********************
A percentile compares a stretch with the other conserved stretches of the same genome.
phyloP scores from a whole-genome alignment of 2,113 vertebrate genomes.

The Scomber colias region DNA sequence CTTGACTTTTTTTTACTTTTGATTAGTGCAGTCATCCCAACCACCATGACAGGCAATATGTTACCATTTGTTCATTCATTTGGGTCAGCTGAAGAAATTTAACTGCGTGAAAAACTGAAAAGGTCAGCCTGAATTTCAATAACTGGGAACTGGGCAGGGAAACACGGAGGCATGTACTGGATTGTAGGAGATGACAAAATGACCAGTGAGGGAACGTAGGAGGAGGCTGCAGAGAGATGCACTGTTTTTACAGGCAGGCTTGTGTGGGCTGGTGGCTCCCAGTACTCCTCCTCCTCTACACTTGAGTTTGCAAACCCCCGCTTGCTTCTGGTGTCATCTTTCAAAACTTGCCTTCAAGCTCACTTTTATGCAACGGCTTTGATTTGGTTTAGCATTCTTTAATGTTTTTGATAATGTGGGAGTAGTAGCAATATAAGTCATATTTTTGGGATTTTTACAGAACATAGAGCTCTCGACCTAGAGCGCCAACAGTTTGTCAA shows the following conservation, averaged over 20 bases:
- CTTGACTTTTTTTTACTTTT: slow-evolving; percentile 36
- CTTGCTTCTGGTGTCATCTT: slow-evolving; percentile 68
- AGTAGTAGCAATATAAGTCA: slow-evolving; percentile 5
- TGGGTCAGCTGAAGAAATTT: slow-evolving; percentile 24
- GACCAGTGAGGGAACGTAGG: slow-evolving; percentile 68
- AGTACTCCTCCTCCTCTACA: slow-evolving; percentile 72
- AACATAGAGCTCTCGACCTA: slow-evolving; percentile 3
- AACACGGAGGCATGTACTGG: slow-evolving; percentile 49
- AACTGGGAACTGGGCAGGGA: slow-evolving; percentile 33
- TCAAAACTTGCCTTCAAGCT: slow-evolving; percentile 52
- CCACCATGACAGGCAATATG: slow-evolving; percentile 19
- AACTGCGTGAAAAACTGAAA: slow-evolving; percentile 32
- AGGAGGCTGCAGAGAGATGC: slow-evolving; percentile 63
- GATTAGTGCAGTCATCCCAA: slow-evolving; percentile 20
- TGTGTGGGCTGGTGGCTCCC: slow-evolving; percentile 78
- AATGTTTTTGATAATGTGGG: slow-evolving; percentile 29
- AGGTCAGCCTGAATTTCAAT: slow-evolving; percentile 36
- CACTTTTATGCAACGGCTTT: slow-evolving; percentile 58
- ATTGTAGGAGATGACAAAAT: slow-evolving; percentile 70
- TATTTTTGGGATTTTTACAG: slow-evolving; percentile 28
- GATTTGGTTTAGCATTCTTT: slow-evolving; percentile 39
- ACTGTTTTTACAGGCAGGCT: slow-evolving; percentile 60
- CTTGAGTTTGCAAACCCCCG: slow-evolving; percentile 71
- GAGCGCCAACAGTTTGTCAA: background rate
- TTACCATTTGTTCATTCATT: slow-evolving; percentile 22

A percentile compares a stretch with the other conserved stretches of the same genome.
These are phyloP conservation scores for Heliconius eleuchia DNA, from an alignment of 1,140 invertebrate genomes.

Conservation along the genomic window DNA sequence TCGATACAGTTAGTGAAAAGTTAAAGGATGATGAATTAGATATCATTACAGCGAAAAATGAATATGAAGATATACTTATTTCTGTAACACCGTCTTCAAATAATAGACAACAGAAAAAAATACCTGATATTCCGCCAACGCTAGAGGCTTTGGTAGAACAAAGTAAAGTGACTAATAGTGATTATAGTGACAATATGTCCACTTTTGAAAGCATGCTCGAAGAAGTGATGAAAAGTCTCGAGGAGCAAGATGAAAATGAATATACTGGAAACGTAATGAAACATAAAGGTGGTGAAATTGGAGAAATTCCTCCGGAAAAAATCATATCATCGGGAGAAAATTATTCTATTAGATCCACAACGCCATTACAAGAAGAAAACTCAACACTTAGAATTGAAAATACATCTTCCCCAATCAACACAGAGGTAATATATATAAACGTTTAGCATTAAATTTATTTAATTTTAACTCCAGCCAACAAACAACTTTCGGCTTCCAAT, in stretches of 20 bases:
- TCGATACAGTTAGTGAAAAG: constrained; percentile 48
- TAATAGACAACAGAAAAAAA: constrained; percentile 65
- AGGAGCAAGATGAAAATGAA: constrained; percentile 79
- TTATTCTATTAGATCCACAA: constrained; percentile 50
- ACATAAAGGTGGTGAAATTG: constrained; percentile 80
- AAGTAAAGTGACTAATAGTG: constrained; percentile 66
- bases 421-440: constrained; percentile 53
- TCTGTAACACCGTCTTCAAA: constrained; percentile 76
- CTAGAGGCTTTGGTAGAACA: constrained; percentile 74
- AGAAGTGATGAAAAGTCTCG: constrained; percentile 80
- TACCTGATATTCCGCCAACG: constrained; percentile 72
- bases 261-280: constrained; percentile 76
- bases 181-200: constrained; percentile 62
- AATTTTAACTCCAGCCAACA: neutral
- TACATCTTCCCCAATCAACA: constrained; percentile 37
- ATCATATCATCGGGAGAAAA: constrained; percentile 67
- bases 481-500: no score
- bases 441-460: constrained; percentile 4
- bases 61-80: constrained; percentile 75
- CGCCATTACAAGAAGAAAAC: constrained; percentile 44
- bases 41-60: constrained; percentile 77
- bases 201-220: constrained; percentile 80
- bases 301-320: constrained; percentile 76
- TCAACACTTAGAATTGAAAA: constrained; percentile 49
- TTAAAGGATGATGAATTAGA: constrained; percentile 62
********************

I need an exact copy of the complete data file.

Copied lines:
A percentile compares a stretch with the other conserved stretches of the same genome.
phyloP scores from a whole-genome alignment of 2,113 vertebrate genomes.

The Scomber colias region DNA sequence CTTGACTTTTTTTTACTTTTGATTAGTGCAGTCATCCCAACCACCATGACAGGCAATATGTTACCATTTGTTCATTCATTTGGGTCAGCTGAAGAAATTTAACTGCGTGAAAAACTGAAAAGGTCAGCCTGAATTTCAATAACTGGGAACTGGGCAGGGAAACACGGAGGCATGTACTGGATTGTAGGAGATGACAAAATGACCAGTGAGGGAACGTAGGAGGAGGCTGCAGAGAGATGCACTGTTTTTACAGGCAGGCTTGTGTGGGCTGGTGGCTCCCAGTACTCCTCCTCCTCTACACTTGAGTTTGCAAACCCCCGCTTGCTTCTGGTGTCATCTTTCAAAACTTGCCTTCAAGCTCACTTTTATGCAACGGCTTTGATTTGGTTTAGCATTCTTTAATGTTTTTGATAATGTGGGAGTAGTAGCAATATAAGTCATATTTTTGGGATTTTTACAGAACATAGAGCTCTCGACCTAGAGCGCCAACAGTTTGTCAA shows the following conservation, averaged over 20 bases:
- CTTGACTTTTTTTTACTTTT: slow-evolving; percentile 36
- CTTGCTTCTGGTGTCATCTT: slow-evolving; percentile 68
- AGTAGTAGCAATATAAGTCA: slow-evolving; percentile 5
- TGGGTCAGCTGAAGAAATTT: slow-evolving; percentile 24
- GACCAGTGAGGGAACGTAGG: slow-evolving; percentile 68
- AGTACTCCTCCTCCTCTACA: slow-evolving; percentile 72
- AACATAGAGCTCTCGACCTA: slow-evolving; percentile 3
- AACACGGAGGCATGTACTGG: slow-evolving; percentile 49
- AACTGGGAACTGGGCAGGGA: slow-evolving; percentile 33
- TCAAAACTTGCCTTCAAGCT: slow-evolving; percentile 52
- CCACCATGACAGGCAATATG: slow-evolving; percentile 19
- AACTGCGTGAAAAACTGAAA: slow-evolving; percentile 32
- AGGAGGCTGCAGAGAGATGC: slow-evolving; percentile 63
- GATTAGTGCAGTCATCCCAA: slow-evolving; percentile 20
- TGTGTGGGCTGGTGGCTCCC: slow-evolving; percentile 78
- AATGTTTTTGATAATGTGGG: slow-evolving; percentile 29
- AGGTCAGCCTGAATTTCAAT: slow-evolving; percentile 36
- CACTTTTATGCAACGGCTTT: slow-evolving; percentile 58
- ATTGTAGGAGATGACAAAAT: slow-evolving; percentile 70
- TATTTTTGGGATTTTTACAG: slow-evolving; percentile 28
- GATTTGGTTTAGCATTCTTT: slow-evolving; percentile 39
- ACTGTTTTTACAGGCAGGCT: slow-evolving; percentile 60
- CTTGAGTTTGCAAACCCCCG: slow-evolving; percentile 71
- GAGCGCCAACAGTTTGTCAA: background rate
- TTACCATTTGTTCATTCATT: slow-evolving; percentile 22

A percentile compares a stretch with the other conserved stretches of the same genome.
These are phyloP conservation scores for Heliconius eleuchia DNA, from an alignment of 1,140 invertebrate genomes.

Conservation along the genomic window DNA sequence TCGATACAGTTAGTGAAAAGTTAAAGGATGATGAATTAGATATCATTACAGCGAAAAATGAATATGAAGATATACTTATTTCTGTAACACCGTCTTCAAATAATAGACAACAGAAAAAAATACCTGATATTCCGCCAACGCTAGAGGCTTTGGTAGAACAAAGTAAAGTGACTAATAGTGATTATAGTGACAATATGTCCACTTTTGAAAGCATGCTCGAAGAAGTGATGAAAAGTCTCGAGGAGCAAGATGAAAATGAATATACTGGAAACGTAATGAAACATAAAGGTGGTGAAATTGGAGAAATTCCTCCGGAAAAAATCATATCATCGGGAGAAAATTATTCTATTAGATCCACAACGCCATTACAAGAAGAAAACTCAACACTTAGAATTGAAAATACATCTTCCCCAATCAACACAGAGGTAATATATATAAACGTTTAGCATTAAATTTATTTAATTTTAACTCCAGCCAACAAACAACTTTCGGCTTCCAAT, in stretches of 20 bases:
- TCGATACAGTTAGTGAAAAG: constrained; percentile 48
- TAATAGACAACAGAAAAAAA: constrained; percentile 65
- AGGAGCAAGATGAAAATGAA: constrained; percentile 79
- TTATTCTATTAGATCCACAA: constrained; percentile 50
- ACATAAAGGTGGTGAAATTG: constrained; percentile 80
- AAGTAAAGTGACTAATAGTG: constrained; percentile 66
- bases 421-440: constrained; percentile 53
- TCTGTAACACCGTCTTCAAA: constrained; percentile 76
- CTAGAGGCTTTGGTAGAACA: constrained; percentile 74
- AGAAGTGATGAAAAGTCTCG: constrained; percentile 80
- TACCTGATATTCCGCCAACG: constrained; percentile 72
- bases 261-280: constrained; percentile 76
- bases 181-200: constrained; percentile 62
- AATTTTAACTCCAGCCAACA: neutral
- TACATCTTCCCCAATCAACA: constrained; percentile 37
- ATCATATCATCGGGAGAAAA: constrained; percentile 67
- bases 481-500: no score
- bases 441-460: constrained; percentile 4
- bases 61-80: constrained; percentile 75
- CGCCATTACAAGAAGAAAAC: constrained; percentile 44
- bases 41-60: constrained; percentile 77
- bases 201-220: constrained; percentile 80
- bases 301-320: constrained; percentile 76
- TCAACACTTAGAATTGAAAA: constrained; percentile 49
- TTAAAGGATGATGAATTAGA: constrained; percentile 62